To meet these objectives, it is necessary to observe a very strict work schedule, especially for wetland paddy. Accordingly, machines must be able to work under particularly difficult conditions: in the mud with special attachments (tracks, cage-wheels, etc.) before the complete drainage of rice fields, at low working speeds, on a produce difficult to cut because still partially green, and handling of a product often soiled with mud.


Social and Labour Constraints

Harvesting is a labour-intensive operation but is less arduous than threshing. Because most of the rural population consider threshing as a particularly tedious operation (especially in the case of millet), grain producers accept the relatively high cost of mechanical threshing.

The skills and experience of farmers, and the interests of traditional systems, must necessarily be taken into account when mechanizing certain operations. It will be easier to extend the use of harvesting machines where farmers are already employing other powered equipment such as tractors, motor pumps or processing units. The availability of workers skilled in the operation, maintenance and repair of engine-powered equipment favours the adoption of new machines.

Lastly, in developing countries harvesting and threshing operations are traditionally carried out by women. However, in most situations, as these operations become mechanized, they are taken over by men and the role of women is reduced to winnowing and the gleaning of grain scattered during harvesting and threshing. The mechanization of post-harvest operations frequently means the transfer of activities from women to men.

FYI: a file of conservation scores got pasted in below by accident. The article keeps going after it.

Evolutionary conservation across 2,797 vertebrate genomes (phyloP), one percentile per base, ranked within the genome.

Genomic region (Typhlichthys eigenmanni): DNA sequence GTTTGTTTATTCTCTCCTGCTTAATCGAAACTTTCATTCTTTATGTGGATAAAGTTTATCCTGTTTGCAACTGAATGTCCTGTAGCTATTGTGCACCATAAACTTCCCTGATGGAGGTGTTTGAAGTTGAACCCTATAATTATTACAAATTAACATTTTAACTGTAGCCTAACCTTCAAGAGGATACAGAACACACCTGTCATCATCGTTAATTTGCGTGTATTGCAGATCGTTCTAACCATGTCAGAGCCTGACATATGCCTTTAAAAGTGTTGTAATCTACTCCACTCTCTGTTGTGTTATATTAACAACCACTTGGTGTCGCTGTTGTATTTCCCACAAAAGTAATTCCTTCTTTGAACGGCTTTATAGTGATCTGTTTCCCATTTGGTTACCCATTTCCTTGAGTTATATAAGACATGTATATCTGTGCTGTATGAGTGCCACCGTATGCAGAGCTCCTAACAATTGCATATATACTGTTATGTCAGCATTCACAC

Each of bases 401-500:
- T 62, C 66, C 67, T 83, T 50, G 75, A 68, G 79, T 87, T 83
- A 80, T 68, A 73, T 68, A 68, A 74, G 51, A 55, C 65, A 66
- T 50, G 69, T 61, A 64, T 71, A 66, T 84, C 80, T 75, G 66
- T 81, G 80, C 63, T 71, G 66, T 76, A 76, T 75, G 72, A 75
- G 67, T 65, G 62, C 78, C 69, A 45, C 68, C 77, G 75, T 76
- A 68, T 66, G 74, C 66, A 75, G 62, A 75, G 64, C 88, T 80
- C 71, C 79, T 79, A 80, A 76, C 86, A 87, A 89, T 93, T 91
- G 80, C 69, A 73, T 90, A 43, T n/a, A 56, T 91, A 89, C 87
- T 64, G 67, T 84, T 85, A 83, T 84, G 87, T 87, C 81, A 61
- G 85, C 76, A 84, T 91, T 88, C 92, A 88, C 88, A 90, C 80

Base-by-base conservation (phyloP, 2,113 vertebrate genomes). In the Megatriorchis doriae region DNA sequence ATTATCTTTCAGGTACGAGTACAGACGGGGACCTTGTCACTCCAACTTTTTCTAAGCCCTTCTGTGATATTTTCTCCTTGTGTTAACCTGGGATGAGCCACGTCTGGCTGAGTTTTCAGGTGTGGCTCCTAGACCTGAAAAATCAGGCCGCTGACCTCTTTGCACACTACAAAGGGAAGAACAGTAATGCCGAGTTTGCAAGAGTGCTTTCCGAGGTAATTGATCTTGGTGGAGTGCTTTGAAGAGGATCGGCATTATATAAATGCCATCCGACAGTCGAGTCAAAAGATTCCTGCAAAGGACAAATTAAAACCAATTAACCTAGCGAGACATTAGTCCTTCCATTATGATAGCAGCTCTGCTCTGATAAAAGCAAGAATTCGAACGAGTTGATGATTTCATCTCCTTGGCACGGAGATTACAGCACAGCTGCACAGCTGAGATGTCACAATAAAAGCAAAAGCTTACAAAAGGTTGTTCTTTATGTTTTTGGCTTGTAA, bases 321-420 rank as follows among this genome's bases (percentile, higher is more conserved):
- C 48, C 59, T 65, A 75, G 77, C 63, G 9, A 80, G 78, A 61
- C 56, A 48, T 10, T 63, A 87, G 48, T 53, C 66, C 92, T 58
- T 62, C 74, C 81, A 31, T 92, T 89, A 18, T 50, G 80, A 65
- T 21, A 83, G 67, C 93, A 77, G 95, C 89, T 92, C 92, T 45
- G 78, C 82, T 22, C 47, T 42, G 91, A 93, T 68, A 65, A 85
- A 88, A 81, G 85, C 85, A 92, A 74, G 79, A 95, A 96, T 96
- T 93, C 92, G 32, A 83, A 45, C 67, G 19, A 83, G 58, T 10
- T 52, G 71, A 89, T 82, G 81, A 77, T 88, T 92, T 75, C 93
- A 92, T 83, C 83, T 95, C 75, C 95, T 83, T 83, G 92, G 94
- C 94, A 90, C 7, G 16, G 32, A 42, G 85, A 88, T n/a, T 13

Economic Constraints

Economic constraints are a drawback to the purchase of farm machinery. The high costs involved, above individual farmers' resources, allow the acquisition of such equipment only if credit and the possibility of farmers grouping together exist. Alternatively, if private individuals are interested in equipping themselves, they can hire out their services to the rest of the community.

To justify and encourage the purchase of machines, technical versatility can be an incentive (e.g. a rice thresher which can also be used for threshing millet and maize), even if the equipment proves less efficient with certain crops than a specific single-purpose one. In such a case, the choice of the equipment should be made according to the crop which is mechanized first.

In practice, the costs of machines and services vary from one country to another. By way of example, the following 1992 tax-free prices for some machines in Senegal are given for comparison:

Thresher, Votex Ricefan 1,100,000 Fcfa
Thresher, SISMAR, Borga type 7,700,000 Fcfa
120hp rice combine harvester 24,000,000 Fcfa